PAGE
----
Whole-field kinematic measurements are presented for steep, steady waves travelling on strongly sheared currents, concentrating on the region between trough and crest level For slab currents, the crest kinematics and wave parameters were found to be correctly obtained by using Doppler shifting and standard wave theories When the current was sheared, the crest kinematics were found to be well predicted by adding the results of an irrotational model to the stretched current profile, although this approach did not yield good predictions in the trough The average shear was found to be reduced, in the presence of waves, from the undisturbed value, in agreement with the findings and predictions of other authors


It has recently been accepted that large waves require the use of high order theories for the prediction of their internal kinematics, and such predictions, in the absence of current, have been extensively verified by laboratory studies On a uniform current the combined wave-current kinematics can be calculated by changing reference frame to one moving with the current and using a high-order model, after Doppler shifting the wave frequency Several authors have recently tackled the problem of steep waves on currents with linear and bi-linear profiles [Dalrymple and Heideman, 1989, Eastwood and Watson, 1989], and programs are now being developed for the prediction of the kinematics in the presence of currents with arbitrary profiles [Chaplin, 1990, Thomas, 1990]

Whilst numerical solutions are available from several sources, experimental studies are st111 comparatively rare Swan [1990] produced moderate amplitude waves on strongly sheared currents and addressed some of the difficulties posed by Dalrymple and Heideman in their cautionary note on tank testing Other notable experiments include those of Thomas [1990], where good agreement was obtained between laboratory measurements and numerical predictions for weakly sheared currents, and Kemp and Simons [I9831 whose study concentrated on the effects near the bed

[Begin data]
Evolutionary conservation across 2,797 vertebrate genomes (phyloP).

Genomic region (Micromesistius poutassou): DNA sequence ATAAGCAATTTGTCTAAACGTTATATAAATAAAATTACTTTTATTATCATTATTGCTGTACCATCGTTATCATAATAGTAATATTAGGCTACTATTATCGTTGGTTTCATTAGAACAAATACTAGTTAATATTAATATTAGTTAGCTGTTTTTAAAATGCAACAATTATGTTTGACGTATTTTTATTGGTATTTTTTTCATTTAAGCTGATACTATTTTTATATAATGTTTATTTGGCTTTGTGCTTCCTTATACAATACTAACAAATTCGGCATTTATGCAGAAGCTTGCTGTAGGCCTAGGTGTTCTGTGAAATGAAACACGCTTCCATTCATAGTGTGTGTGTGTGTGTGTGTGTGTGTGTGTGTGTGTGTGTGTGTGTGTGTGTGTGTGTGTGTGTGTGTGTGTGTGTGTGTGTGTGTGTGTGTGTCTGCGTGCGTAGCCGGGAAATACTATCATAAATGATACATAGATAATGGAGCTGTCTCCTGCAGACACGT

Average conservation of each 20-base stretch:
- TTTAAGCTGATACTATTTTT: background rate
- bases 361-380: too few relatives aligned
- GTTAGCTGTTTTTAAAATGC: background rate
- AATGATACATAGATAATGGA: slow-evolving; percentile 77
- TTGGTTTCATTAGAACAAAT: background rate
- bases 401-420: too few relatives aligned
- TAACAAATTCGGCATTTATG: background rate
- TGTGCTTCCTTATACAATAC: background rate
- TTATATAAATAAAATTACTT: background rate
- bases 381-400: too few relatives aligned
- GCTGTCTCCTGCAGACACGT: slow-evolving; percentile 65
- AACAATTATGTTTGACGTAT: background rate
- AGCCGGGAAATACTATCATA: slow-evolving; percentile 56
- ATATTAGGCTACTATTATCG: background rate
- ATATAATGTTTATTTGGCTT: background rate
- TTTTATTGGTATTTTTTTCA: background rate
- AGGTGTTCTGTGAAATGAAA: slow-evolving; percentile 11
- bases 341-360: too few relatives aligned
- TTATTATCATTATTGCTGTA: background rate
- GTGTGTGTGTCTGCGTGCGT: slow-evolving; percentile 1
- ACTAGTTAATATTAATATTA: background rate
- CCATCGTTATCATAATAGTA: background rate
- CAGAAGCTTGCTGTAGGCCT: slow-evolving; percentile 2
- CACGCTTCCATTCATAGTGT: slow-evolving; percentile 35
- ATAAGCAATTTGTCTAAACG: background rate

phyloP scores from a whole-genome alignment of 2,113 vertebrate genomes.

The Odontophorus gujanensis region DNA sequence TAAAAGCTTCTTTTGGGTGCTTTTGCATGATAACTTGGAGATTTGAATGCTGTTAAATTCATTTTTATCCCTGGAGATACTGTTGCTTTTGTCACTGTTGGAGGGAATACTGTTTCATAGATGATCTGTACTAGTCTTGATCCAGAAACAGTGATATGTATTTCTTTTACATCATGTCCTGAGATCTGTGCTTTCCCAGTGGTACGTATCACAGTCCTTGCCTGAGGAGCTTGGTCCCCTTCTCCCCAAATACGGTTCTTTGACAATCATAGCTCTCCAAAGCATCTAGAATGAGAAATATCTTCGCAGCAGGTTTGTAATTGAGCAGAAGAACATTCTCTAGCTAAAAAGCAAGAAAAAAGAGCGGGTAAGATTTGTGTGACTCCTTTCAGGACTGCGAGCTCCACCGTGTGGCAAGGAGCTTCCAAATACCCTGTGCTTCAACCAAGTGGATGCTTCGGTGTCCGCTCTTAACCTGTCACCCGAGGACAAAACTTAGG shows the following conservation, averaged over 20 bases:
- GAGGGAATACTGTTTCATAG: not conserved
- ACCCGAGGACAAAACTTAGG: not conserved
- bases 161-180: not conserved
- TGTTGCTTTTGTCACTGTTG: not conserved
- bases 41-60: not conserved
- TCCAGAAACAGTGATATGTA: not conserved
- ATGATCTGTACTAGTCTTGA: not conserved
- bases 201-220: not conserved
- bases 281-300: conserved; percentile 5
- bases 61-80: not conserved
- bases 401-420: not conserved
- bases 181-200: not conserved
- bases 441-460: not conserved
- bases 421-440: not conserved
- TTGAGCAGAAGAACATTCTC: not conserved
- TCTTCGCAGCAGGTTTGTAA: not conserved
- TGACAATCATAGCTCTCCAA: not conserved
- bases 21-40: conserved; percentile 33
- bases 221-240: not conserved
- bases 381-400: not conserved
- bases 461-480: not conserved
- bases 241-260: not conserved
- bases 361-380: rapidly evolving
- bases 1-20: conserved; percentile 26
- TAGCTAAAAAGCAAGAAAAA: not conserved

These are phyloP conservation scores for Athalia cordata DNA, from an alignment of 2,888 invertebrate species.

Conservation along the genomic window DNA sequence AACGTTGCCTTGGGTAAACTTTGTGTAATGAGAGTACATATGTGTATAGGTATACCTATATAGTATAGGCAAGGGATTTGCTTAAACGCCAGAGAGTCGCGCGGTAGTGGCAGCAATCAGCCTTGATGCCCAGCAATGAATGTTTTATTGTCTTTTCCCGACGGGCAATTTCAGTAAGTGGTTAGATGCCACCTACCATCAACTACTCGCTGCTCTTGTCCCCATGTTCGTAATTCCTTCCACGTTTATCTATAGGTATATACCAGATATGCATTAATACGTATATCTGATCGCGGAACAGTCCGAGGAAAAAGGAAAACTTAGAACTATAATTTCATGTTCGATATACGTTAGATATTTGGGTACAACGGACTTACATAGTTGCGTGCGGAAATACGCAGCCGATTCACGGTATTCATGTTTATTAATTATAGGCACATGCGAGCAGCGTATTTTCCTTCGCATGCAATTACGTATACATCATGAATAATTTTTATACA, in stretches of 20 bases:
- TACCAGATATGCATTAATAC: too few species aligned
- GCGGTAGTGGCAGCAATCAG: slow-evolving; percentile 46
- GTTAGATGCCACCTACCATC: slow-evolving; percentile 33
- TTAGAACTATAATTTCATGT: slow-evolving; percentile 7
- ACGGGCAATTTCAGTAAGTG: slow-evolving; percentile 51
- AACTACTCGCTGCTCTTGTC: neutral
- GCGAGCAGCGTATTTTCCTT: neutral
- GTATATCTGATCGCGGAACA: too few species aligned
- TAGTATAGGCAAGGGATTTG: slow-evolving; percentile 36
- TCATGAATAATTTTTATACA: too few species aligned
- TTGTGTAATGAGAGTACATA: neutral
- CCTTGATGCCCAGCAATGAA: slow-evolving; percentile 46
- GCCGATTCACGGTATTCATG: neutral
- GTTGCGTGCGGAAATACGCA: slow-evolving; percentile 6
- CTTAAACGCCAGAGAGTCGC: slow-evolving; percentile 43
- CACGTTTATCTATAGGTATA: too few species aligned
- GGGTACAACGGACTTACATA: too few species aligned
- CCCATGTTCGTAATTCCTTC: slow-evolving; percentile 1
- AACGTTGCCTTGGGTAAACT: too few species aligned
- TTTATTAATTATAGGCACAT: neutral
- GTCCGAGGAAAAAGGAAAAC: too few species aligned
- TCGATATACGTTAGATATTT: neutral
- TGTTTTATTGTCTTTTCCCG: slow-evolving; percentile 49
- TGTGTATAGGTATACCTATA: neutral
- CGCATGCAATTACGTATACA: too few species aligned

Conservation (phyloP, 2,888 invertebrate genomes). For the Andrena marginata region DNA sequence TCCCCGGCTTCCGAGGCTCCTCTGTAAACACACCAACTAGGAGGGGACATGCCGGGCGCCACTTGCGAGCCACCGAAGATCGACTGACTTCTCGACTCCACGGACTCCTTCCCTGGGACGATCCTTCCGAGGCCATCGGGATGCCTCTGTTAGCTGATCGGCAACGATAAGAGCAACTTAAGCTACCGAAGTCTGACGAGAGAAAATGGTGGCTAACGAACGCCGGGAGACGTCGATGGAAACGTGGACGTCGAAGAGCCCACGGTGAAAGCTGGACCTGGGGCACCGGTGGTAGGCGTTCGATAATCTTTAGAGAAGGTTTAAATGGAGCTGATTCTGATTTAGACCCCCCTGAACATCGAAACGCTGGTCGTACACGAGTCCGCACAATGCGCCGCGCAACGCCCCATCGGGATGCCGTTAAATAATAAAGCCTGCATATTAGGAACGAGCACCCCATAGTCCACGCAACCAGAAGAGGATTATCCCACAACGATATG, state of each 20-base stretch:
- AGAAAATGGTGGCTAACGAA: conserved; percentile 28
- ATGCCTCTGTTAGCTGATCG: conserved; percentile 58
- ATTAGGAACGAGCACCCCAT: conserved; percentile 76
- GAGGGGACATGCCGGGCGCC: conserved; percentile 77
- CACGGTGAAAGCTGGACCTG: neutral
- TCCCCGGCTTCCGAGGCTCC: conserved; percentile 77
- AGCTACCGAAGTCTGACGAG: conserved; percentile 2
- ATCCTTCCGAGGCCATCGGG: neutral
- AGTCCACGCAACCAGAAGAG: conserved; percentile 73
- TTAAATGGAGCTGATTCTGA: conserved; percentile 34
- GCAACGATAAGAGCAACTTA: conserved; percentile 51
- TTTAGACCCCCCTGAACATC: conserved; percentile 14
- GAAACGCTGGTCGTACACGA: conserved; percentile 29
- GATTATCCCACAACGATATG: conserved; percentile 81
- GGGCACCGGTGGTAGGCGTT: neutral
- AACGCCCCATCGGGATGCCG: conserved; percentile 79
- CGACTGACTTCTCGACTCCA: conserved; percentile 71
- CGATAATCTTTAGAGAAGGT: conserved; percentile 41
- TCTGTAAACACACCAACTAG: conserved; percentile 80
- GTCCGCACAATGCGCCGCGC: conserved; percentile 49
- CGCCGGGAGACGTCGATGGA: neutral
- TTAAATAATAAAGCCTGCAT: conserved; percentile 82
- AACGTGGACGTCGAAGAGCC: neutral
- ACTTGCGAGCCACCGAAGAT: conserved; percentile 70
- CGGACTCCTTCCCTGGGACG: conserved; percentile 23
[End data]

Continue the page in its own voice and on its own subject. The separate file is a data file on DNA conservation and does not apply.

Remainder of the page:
In the present study, experiments were performed in a purpose built wave flume, capable of producing forward or reverse currents with various profiles The experimental arrangement is shown in figure 1 The man current condition selected for the experimental programme was strongly sheared in the direction of wave propagation, and was generated by introducing a flow opposed to the waves along the bottom half of the flume In the subsequent analysis, the bulk value of the current was altered to yield the desired profile in the chosen reference frame, and the wave frequency modified with the appropriate Doppler shift

Figure 1 Wave flume used for the kinematic measurements of wave/current interaction, showing a reverse current with forward shear(Available in full paper)

In the experimental test sequence, steep waves were run onto the current and kinematic measurements made once the waves were steady and before reflections came back The combined kinematics were measured by the method of Particle Image Velocimetry (PIV), in which small seeding particles are multiply exposed and recorded onto film Further details of the use of the technique in this and other hydrodynamic studies are described in [Greated, 1992]

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